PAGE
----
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Happy Days (DI Joe Faraday, #12)
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Happy Days (DI Joe Faraday #12)

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3.9 of 5 stars 3.90  ·  rating details  ·  89 ratings  ·  17 reviews
As ex-drug baronBazza Mackenzieruns for parliament, ex-cop Paul Winter knows that his time with Bazza must,at whatever cost,come to an end, in the 12th in this highly acclaimed series of police procedurals
DI Faraday is gone and the police are left reeling. As his boss attempts to limit any possible PR damage, his one time shadow on the force, ex-DC Winter, is ever more
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Hardcover, 405 pages
Published January 2012 by Orion Publishing
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(showing 1-30 of 156)
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Karen
It was somewhat bitter-sweet to know that on reading this book, Joe Faraday is dead, and another series over. Which I confess is a lot of the reason for the delay.

The Faraday and Winter series has always been a slow burner in this household, quick to obtain, slow to savour, the characters at the heart of the books – Faraday, Paul Winter and Bazza Mackenzie real and vibrantly drawn. Because of that realness the fate of Faraday seems, unfortunately, so right, here is a man who always seemed slight
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Mark Sennen
So, here we are. At the end of the line. They say to travel is always better than to arrive and that is nowhere more true than in this instance because the destination can bring only sadness. Graham Hurley’s superlative Faraday and Winter series is over. I haven’t felt this way since I finished Blue at the Mizzen, by Patrick O’Brian. A very different genre, but an equally compelling story arc. As a crime writer myself I would be happy to produce something a tenth as good as this body of work.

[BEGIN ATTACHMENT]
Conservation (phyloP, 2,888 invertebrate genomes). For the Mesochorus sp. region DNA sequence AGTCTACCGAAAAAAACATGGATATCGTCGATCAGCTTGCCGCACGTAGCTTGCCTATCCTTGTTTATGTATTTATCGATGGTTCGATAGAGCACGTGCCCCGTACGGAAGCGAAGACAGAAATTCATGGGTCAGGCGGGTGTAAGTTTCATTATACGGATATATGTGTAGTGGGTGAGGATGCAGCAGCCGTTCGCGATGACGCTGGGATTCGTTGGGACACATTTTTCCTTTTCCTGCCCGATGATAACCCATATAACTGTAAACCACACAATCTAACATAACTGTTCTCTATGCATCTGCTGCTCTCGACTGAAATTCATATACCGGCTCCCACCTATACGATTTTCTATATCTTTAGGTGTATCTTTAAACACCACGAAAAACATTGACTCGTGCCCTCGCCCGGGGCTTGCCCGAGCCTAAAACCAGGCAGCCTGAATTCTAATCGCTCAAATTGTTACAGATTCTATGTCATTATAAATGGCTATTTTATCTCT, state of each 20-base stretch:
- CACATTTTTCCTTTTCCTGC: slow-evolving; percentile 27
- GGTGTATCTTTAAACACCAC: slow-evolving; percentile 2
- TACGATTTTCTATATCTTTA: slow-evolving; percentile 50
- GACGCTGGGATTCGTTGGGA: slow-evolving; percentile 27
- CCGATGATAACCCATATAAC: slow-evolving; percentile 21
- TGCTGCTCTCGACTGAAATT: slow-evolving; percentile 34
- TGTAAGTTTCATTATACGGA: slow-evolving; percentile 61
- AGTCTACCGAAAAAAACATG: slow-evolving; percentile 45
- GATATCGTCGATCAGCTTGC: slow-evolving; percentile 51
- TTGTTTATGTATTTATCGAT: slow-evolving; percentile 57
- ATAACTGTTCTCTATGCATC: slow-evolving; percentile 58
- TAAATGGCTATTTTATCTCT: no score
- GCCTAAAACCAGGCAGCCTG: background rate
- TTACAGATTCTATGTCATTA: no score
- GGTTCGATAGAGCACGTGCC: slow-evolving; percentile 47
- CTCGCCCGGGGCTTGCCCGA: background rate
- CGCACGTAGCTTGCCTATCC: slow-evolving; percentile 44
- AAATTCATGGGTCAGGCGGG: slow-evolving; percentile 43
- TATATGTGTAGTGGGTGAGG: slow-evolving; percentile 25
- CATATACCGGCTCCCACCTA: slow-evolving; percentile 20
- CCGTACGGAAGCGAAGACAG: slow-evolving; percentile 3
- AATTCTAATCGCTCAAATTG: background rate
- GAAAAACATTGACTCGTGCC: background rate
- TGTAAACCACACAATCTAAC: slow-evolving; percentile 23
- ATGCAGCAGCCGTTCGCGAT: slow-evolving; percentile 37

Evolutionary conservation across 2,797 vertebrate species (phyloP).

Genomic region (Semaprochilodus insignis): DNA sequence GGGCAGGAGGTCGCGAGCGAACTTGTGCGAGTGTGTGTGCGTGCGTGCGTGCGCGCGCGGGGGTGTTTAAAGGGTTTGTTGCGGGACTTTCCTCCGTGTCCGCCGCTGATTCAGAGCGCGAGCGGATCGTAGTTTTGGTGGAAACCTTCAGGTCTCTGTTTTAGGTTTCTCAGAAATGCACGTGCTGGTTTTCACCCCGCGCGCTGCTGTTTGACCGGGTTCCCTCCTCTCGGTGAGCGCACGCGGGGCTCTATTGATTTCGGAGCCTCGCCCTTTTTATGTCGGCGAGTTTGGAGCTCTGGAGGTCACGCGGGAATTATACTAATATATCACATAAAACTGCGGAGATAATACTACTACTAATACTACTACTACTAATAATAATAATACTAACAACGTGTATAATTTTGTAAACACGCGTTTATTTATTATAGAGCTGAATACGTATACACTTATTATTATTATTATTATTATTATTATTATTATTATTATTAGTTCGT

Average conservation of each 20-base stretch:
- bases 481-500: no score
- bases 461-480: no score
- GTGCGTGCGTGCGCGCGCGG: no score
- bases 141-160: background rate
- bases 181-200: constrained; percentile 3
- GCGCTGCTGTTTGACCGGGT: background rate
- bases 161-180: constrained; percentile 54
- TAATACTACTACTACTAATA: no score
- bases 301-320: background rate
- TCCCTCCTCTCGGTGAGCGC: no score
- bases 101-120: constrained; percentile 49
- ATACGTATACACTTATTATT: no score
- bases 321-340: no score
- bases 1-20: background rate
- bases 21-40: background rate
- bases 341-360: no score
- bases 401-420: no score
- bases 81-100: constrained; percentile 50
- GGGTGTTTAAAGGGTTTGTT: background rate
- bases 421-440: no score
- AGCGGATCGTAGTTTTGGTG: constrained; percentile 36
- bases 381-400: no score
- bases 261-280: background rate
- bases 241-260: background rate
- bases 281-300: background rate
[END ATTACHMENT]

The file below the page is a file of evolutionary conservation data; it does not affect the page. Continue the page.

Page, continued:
In
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Richard Thompson
The last in the Faraday and Winter series.

At the end of the last book we assumed that Joe Faraday was about to commit suicide and at the beginning of this one we find he has, in fact, done that.

D/S Jimmy Suttle, a protege of Winter's and a colleague of Faraday's, finds the body and become the new point man on an operation to bring down perennial bad-guy, Bazza Mackenzie. Bazza is particularly vulnerable: a political operative has convinced him that he should run for a seat in Parliament in the u
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Melissa
So we've come to the end of the Faraday/Winter line. I for one am a bit glad. The series started flounder a few books ago and the end was too drawn out. The whole Bazza Mackenzie versus the cops started to feel a bit like Wil E. Coyote versus the Roadrunner or a superhero versus his archenemy. It's supposed to keep the stories together but it gets really boring, really quickly.

After having invested the time to read the series and to care about the characters, I have a real issue with the way Mr
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John
A wonderful, great series. Great characters and great stories. Very sorry to have reached the end but, I think, it was appropriate/timely and well conceived ending. The series does apparently take off on another line and character with young detective Suttle taking the lead and I'll be reading them when I can find them. I find them mostly in UK and Canada on eBay. If you haven't read these, start with #1 and stick to the order - it makes more sense that way and the characters get a chance to gro ...more
Dean Pengelly
The last of the Joe Faraday novels and did not disappoint. If you like police or detective novels and have not read about Joe Faraday give one a read and you will likely want to read all twelve.
Sharon
British police procedural. Book # 12 with troubled DI Joe Faraday and fellow police officer, now retired Paul Winter, set in Portsmouth, England. Paul Winter is still working for crime boss Bazza MacKenzie, but wants to get out – he takes an undercover assignment from his friend police officer Jimmy Suttle to get Bazza into trouble. This is the last book in this series, but Hurley has started a new series, using police officer Jimmy Suttle. First book: Turnstone
Rog Harrison